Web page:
I changed my goals for 2014, going with 3 goals that keep us accountable both on a personal and business level. We’re into the home stretch now, so let’s see how we’re doing and if we can finish the year off strong.

As always, I am leaving out steps on the way to achieving my goals (like fully funding out Roth IRAs and contributing to 401(k)s) because they would have simply been checkboxes. I don’t believe in setting goals that are more of a given than anything else. It’s not impressive to make a long list of achievable goals and when you accomplish 18 out of 20, to claim that 90% were completed when those last 2 might have been the most important.

1. Grow My Blog Carnival Submission Service To Over $500/Month

This has been stagnant, but something I’m ok with. I don’t see a huge opportunity to grow the business, and the time that would be required to grow this to $500/month might outweigh the benefit.I definitely haven’t put in effort to recruit new users, for a few reasons: I have been lazy and haven’t made it a priority, and I don’t want to step on the toes of friends and other bloggers who have similar services. It does seem like a few carnivals have stopped in the past few months, and for some, it’s been harder to find hosts. If I see things go back to normal and bloggers are more willing to host, I will renew my search for new users.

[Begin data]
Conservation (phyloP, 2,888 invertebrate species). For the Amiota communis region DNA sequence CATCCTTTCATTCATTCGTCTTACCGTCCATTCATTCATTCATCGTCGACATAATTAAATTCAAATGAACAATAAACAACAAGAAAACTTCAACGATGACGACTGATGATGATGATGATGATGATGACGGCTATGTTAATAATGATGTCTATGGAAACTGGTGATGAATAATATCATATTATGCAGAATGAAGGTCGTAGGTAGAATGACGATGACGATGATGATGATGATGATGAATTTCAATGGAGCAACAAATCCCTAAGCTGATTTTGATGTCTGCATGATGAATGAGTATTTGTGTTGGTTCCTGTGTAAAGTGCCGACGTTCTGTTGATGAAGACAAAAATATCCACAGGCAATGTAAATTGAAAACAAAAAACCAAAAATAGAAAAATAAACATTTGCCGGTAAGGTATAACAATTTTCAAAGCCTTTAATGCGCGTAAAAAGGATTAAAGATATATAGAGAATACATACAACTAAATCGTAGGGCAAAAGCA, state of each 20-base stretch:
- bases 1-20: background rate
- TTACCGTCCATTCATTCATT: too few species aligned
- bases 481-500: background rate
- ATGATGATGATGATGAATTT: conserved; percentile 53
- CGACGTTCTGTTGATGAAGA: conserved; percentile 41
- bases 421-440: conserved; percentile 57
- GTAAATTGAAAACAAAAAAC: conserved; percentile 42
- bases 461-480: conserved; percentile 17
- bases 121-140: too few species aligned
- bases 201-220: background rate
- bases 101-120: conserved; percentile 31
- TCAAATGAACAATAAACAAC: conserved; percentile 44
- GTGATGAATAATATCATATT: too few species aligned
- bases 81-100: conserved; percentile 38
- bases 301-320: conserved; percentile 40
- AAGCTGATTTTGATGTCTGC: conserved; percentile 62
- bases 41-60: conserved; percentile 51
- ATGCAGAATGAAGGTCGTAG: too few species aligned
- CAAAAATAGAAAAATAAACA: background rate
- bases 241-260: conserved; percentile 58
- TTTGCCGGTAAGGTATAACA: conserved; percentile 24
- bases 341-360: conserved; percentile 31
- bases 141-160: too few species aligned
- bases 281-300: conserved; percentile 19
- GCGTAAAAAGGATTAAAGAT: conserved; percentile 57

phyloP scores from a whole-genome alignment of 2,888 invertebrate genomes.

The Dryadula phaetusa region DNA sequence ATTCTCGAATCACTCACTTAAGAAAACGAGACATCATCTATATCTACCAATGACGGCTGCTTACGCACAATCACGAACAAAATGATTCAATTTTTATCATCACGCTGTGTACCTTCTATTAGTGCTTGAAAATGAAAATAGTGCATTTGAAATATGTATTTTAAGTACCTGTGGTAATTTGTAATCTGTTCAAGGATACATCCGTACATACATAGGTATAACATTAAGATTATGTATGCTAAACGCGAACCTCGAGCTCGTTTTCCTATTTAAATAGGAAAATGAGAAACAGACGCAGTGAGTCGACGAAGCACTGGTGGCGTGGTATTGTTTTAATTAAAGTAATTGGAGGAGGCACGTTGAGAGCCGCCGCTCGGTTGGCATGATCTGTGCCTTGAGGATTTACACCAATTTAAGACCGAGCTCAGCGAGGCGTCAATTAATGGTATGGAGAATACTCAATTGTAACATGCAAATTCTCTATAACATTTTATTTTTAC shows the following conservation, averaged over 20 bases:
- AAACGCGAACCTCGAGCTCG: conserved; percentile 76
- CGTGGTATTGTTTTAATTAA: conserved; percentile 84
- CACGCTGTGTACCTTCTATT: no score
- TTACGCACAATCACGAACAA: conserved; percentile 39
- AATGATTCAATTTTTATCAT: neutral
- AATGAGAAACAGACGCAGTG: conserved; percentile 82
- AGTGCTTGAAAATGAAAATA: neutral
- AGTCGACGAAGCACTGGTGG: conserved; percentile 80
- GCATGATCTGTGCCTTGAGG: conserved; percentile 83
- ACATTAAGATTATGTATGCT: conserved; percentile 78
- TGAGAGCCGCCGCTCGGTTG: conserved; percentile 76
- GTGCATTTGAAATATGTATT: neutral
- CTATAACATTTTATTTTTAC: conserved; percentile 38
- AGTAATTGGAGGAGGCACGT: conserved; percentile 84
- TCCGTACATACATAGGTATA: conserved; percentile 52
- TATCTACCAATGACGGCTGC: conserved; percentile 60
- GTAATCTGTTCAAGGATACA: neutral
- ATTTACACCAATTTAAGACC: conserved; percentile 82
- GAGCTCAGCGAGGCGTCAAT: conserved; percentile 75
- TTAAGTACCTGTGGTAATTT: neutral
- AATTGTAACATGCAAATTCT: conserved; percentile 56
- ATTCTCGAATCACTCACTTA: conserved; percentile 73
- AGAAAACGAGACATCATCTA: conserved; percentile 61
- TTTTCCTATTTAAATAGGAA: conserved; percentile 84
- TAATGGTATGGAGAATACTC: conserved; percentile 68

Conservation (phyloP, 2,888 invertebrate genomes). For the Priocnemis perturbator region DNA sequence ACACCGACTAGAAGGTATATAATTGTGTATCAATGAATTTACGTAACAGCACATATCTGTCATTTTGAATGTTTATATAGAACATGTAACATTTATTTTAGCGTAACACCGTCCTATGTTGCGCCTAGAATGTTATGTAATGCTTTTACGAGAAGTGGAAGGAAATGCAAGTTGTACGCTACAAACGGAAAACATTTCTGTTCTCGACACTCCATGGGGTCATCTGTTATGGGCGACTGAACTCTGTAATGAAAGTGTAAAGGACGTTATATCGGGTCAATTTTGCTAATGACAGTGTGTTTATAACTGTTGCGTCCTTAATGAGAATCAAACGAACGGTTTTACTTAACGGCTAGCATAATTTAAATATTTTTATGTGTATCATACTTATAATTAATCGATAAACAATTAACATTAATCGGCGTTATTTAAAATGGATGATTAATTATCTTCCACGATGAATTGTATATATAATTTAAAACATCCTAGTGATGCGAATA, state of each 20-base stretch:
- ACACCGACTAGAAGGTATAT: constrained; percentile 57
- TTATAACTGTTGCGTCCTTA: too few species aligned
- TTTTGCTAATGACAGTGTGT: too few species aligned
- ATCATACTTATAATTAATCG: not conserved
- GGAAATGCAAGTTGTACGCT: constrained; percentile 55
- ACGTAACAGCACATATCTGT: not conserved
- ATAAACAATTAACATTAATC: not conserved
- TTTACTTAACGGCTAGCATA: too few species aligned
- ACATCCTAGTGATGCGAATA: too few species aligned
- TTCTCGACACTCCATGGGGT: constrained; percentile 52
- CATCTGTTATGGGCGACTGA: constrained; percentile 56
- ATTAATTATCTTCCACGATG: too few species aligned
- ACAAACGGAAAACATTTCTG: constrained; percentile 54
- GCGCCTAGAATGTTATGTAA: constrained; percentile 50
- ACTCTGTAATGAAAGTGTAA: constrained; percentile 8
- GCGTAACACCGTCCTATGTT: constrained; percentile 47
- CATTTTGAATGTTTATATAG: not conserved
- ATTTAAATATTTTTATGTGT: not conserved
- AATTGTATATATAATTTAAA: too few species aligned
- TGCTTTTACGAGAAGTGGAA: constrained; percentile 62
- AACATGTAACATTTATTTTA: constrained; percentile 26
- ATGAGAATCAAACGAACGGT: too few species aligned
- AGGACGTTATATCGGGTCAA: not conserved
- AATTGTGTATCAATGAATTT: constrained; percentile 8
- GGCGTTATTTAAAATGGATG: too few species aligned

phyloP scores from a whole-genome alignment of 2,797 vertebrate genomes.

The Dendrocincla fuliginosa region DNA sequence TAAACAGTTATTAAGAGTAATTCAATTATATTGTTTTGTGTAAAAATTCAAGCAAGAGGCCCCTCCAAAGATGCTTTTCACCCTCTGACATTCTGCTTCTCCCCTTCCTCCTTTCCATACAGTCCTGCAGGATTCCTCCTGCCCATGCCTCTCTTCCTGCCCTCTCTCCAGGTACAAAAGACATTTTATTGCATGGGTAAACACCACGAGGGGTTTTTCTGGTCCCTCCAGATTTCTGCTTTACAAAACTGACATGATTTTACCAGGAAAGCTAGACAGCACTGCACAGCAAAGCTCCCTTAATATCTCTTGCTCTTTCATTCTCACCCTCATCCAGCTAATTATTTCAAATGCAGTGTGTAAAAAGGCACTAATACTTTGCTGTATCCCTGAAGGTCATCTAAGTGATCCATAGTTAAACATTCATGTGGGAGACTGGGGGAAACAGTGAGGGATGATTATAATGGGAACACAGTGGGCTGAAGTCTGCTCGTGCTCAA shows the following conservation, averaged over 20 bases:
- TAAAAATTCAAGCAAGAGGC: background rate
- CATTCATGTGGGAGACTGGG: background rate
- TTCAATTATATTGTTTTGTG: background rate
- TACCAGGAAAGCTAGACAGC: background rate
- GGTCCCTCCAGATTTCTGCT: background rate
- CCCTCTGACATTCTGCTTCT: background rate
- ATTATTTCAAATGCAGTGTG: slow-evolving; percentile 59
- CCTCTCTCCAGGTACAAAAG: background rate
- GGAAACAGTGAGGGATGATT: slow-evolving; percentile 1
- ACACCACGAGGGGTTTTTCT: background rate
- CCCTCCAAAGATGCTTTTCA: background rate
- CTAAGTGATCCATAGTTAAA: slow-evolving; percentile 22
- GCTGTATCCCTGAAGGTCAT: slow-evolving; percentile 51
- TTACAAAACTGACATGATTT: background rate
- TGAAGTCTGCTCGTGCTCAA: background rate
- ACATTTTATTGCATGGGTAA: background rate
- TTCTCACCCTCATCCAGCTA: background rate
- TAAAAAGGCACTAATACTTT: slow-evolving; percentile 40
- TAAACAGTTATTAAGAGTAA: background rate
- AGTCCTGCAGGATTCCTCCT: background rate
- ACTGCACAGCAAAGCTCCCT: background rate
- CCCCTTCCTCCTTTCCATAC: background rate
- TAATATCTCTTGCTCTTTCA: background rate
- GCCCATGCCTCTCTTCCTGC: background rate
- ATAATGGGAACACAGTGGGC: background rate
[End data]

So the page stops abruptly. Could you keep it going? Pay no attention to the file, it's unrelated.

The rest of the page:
2. Create At Least Two New Streams Of Income That Bring In $100 Per Month.

At the beginning of the year, I said I had an idea for one of these income streams, and in March, I achieved that mark. With a friend, we buy some items in bulk and resell them individually for more on eBay. It worked very well, but due to circumstances outside of our control, we had to shut the operation down. It was a great run while it lasted and netted me more than $1,200 (or $100/month for a whole year), so I’m going to consider that a success. It certainly wasn’t a failure, or if it was, I hope all my ventures “fail” as spectacularly as this one did.